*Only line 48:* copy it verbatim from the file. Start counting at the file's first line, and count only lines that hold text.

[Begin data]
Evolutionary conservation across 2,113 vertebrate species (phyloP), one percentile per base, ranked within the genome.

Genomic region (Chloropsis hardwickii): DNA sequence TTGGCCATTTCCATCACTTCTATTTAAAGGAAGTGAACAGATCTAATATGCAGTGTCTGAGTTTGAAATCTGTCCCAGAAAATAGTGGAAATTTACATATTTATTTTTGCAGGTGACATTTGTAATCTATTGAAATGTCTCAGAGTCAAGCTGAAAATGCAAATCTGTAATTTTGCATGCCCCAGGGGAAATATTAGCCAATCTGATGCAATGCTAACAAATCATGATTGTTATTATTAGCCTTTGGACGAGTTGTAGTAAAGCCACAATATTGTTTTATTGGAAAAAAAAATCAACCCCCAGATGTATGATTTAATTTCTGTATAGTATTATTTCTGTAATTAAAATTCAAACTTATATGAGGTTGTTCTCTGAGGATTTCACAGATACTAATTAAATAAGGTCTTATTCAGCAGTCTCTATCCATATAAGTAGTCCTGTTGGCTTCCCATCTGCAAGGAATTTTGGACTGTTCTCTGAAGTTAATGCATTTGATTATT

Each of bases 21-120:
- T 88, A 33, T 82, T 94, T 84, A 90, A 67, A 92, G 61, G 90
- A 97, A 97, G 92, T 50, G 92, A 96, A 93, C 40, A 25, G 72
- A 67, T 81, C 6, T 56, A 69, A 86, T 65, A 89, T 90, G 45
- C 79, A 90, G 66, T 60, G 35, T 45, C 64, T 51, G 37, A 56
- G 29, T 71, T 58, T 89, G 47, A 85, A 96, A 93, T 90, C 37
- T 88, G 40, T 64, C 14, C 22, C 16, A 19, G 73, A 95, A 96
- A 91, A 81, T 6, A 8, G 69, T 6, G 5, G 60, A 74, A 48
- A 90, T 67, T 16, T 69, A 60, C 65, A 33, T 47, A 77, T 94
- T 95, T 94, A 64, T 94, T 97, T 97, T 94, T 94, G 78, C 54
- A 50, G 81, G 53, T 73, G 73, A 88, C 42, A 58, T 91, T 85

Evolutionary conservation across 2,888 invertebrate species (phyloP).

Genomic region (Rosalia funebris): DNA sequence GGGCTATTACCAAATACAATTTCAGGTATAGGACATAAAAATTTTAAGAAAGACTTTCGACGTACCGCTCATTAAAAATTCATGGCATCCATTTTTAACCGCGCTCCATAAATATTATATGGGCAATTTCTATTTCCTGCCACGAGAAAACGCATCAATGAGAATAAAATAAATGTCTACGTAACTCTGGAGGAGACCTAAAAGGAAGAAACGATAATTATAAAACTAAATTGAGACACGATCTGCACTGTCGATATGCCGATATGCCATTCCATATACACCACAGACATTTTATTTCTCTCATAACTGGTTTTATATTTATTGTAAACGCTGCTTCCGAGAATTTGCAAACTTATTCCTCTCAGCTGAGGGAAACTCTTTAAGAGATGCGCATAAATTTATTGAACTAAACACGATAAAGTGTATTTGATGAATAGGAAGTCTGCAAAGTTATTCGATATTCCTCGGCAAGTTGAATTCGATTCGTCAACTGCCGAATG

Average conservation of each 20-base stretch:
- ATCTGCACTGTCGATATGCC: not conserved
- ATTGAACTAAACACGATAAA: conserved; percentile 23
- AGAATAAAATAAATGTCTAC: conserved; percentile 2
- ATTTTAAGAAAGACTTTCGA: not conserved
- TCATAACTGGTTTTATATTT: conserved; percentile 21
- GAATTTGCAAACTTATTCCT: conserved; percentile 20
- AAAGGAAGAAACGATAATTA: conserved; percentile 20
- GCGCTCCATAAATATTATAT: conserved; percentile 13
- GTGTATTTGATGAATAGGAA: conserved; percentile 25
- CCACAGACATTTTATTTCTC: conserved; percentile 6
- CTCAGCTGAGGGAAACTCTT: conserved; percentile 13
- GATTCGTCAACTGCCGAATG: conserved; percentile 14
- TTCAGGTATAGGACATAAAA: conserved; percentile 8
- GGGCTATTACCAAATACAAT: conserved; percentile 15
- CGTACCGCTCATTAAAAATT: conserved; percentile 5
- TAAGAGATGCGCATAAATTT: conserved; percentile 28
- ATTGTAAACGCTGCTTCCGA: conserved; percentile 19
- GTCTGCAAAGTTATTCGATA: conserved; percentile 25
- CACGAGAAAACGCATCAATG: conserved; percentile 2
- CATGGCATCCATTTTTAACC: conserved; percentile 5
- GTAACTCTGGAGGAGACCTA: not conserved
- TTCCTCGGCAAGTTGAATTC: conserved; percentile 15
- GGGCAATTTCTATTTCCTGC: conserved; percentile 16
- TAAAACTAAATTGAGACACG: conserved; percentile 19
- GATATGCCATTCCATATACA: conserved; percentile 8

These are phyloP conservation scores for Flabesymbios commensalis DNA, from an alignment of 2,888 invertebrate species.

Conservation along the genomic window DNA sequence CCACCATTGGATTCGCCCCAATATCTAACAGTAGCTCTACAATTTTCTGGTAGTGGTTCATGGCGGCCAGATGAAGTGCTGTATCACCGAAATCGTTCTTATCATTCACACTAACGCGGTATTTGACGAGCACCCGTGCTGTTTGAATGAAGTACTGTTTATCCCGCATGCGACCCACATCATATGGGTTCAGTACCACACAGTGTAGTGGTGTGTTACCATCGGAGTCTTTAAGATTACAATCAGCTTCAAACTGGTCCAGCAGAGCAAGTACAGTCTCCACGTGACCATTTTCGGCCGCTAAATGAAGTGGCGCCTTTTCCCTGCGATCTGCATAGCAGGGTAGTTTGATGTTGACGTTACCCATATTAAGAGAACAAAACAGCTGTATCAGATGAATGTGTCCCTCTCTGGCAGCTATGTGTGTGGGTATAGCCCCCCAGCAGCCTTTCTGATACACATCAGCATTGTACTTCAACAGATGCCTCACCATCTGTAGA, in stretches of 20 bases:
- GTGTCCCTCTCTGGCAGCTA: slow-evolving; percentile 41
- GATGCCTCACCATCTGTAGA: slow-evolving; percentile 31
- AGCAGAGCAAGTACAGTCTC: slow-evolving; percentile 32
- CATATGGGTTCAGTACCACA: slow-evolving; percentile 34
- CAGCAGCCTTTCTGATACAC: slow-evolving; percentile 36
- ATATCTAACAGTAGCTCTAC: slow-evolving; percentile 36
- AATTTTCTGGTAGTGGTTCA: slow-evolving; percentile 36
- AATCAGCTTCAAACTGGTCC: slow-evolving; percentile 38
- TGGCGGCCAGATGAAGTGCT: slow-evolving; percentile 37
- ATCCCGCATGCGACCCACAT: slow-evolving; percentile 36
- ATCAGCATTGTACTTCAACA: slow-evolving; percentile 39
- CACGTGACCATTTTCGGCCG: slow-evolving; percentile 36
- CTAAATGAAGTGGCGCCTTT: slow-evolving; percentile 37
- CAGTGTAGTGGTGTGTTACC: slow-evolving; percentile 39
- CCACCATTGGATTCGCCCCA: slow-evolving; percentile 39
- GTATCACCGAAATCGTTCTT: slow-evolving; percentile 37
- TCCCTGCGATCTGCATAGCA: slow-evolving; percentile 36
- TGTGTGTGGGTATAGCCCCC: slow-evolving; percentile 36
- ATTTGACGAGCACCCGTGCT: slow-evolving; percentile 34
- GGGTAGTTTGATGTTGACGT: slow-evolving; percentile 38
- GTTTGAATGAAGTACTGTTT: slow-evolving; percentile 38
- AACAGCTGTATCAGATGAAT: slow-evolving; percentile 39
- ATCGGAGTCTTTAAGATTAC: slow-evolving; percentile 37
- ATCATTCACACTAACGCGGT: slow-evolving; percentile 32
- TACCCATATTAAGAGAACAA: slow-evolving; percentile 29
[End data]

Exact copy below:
- CAGCAGCCTTTCTGATACAC: slow-evolving; percentile 36